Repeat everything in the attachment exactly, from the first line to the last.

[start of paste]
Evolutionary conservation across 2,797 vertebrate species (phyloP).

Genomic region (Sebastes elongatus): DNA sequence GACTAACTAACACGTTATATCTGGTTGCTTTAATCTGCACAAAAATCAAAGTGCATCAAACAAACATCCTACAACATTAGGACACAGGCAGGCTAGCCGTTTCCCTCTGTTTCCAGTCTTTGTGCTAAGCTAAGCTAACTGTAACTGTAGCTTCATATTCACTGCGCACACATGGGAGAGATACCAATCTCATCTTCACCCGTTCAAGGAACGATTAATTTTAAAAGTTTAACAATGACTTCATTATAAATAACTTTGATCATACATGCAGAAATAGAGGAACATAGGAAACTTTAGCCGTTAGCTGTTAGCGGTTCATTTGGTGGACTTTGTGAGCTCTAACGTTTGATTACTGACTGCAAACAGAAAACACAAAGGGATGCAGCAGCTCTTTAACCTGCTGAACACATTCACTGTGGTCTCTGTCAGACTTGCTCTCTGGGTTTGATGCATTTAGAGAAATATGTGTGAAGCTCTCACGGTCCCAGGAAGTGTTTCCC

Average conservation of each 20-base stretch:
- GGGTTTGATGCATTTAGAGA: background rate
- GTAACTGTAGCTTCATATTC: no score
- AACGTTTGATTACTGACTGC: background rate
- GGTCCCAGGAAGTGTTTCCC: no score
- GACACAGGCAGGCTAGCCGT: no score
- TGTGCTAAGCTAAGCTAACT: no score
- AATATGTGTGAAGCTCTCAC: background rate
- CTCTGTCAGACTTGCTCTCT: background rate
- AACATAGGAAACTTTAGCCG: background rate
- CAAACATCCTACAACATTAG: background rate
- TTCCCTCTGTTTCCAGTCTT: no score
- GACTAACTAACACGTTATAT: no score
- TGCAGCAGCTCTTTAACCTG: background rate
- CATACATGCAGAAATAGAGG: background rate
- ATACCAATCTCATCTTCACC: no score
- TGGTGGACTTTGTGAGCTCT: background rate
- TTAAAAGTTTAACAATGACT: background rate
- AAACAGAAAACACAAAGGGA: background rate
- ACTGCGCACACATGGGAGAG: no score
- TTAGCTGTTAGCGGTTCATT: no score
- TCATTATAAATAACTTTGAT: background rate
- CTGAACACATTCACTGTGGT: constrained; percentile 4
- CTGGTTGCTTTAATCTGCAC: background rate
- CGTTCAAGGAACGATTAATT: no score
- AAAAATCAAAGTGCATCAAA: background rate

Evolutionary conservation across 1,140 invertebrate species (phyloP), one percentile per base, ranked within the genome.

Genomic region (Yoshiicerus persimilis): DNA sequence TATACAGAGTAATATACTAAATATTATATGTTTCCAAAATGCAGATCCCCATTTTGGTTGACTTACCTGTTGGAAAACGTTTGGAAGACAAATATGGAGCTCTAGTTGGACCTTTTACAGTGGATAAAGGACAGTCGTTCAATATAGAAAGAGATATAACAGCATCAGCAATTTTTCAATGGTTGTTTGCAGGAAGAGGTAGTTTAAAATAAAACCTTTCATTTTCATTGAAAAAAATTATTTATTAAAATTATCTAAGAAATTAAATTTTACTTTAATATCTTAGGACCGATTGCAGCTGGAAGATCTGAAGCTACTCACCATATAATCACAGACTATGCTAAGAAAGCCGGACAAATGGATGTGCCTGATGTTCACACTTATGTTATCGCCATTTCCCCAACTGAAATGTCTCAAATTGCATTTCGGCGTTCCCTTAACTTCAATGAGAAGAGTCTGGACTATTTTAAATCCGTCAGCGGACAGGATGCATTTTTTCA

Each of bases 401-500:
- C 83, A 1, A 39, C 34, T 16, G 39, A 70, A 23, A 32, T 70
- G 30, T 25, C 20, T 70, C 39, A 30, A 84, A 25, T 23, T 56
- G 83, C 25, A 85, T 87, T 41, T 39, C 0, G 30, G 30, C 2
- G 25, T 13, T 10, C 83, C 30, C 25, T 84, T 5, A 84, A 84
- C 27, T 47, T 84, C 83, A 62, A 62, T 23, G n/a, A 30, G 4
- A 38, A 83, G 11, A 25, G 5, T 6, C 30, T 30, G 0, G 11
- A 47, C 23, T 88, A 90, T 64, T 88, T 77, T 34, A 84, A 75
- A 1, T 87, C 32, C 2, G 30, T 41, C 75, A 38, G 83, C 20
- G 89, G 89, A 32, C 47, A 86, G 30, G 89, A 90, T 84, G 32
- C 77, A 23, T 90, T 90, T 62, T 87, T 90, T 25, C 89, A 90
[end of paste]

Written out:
Evolutionary conservation across 2,797 vertebrate species (phyloP).

Genomic region (Sebastes elongatus): DNA sequence GACTAACTAACACGTTATATCTGGTTGCTTTAATCTGCACAAAAATCAAAGTGCATCAAACAAACATCCTACAACATTAGGACACAGGCAGGCTAGCCGTTTCCCTCTGTTTCCAGTCTTTGTGCTAAGCTAAGCTAACTGTAACTGTAGCTTCATATTCACTGCGCACACATGGGAGAGATACCAATCTCATCTTCACCCGTTCAAGGAACGATTAATTTTAAAAGTTTAACAATGACTTCATTATAAATAACTTTGATCATACATGCAGAAATAGAGGAACATAGGAAACTTTAGCCGTTAGCTGTTAGCGGTTCATTTGGTGGACTTTGTGAGCTCTAACGTTTGATTACTGACTGCAAACAGAAAACACAAAGGGATGCAGCAGCTCTTTAACCTGCTGAACACATTCACTGTGGTCTCTGTCAGACTTGCTCTCTGGGTTTGATGCATTTAGAGAAATATGTGTGAAGCTCTCACGGTCCCAGGAAGTGTTTCCC

Average conservation of each 20-base stretch:
- GGGTTTGATGCATTTAGAGA: background rate
- GTAACTGTAGCTTCATATTC: no score
- AACGTTTGATTACTGACTGC: background rate
- GGTCCCAGGAAGTGTTTCCC: no score
- GACACAGGCAGGCTAGCCGT: no score
- TGTGCTAAGCTAAGCTAACT: no score
- AATATGTGTGAAGCTCTCAC: background rate
- CTCTGTCAGACTTGCTCTCT: background rate
- AACATAGGAAACTTTAGCCG: background rate
- CAAACATCCTACAACATTAG: background rate
- TTCCCTCTGTTTCCAGTCTT: no score
- GACTAACTAACACGTTATAT: no score
- TGCAGCAGCTCTTTAACCTG: background rate
- CATACATGCAGAAATAGAGG: background rate
- ATACCAATCTCATCTTCACC: no score
- TGGTGGACTTTGTGAGCTCT: background rate
- TTAAAAGTTTAACAATGACT: background rate
- AAACAGAAAACACAAAGGGA: background rate
- ACTGCGCACACATGGGAGAG: no score
- TTAGCTGTTAGCGGTTCATT: no score
- TCATTATAAATAACTTTGAT: background rate
- CTGAACACATTCACTGTGGT: constrained; percentile 4
- CTGGTTGCTTTAATCTGCAC: background rate
- CGTTCAAGGAACGATTAATT: no score
- AAAAATCAAAGTGCATCAAA: background rate

Evolutionary conservation across 1,140 invertebrate species (phyloP), one percentile per base, ranked within the genome.

Genomic region (Yoshiicerus persimilis): DNA sequence TATACAGAGTAATATACTAAATATTATATGTTTCCAAAATGCAGATCCCCATTTTGGTTGACTTACCTGTTGGAAAACGTTTGGAAGACAAATATGGAGCTCTAGTTGGACCTTTTACAGTGGATAAAGGACAGTCGTTCAATATAGAAAGAGATATAACAGCATCAGCAATTTTTCAATGGTTGTTTGCAGGAAGAGGTAGTTTAAAATAAAACCTTTCATTTTCATTGAAAAAAATTATTTATTAAAATTATCTAAGAAATTAAATTTTACTTTAATATCTTAGGACCGATTGCAGCTGGAAGATCTGAAGCTACTCACCATATAATCACAGACTATGCTAAGAAAGCCGGACAAATGGATGTGCCTGATGTTCACACTTATGTTATCGCCATTTCCCCAACTGAAATGTCTCAAATTGCATTTCGGCGTTCCCTTAACTTCAATGAGAAGAGTCTGGACTATTTTAAATCCGTCAGCGGACAGGATGCATTTTTTCA

Each of bases 401-500:
- C 83, A 1, A 39, C 34, T 16, G 39, A 70, A 23, A 32, T 70
- G 30, T 25, C 20, T 70, C 39, A 30, A 84, A 25, T 23, T 56
- G 83, C 25, A 85, T 87, T 41, T 39, C 0, G 30, G 30, C 2
- G 25, T 13, T 10, C 83, C 30, C 25, T 84, T 5, A 84, A 84
- C 27, T 47, T 84, C 83, A 62, A 62, T 23, G n/a, A 30, G 4
- A 38, A 83, G 11, A 25, G 5, T 6, C 30, T 30, G 0, G 11
- A 47, C 23, T 88, A 90, T 64, T 88, T 77, T 34, A 84, A 75
- A 1, T 87, C 32, C 2, G 30, T 41, C 75, A 38, G 83, C 20
- G 89, G 89, A 32, C 47, A 86, G 30, G 89, A 90, T 84, G 32
- C 77, A 23, T 90, T 90, T 62, T 87, T 90, T 25, C 89, A 90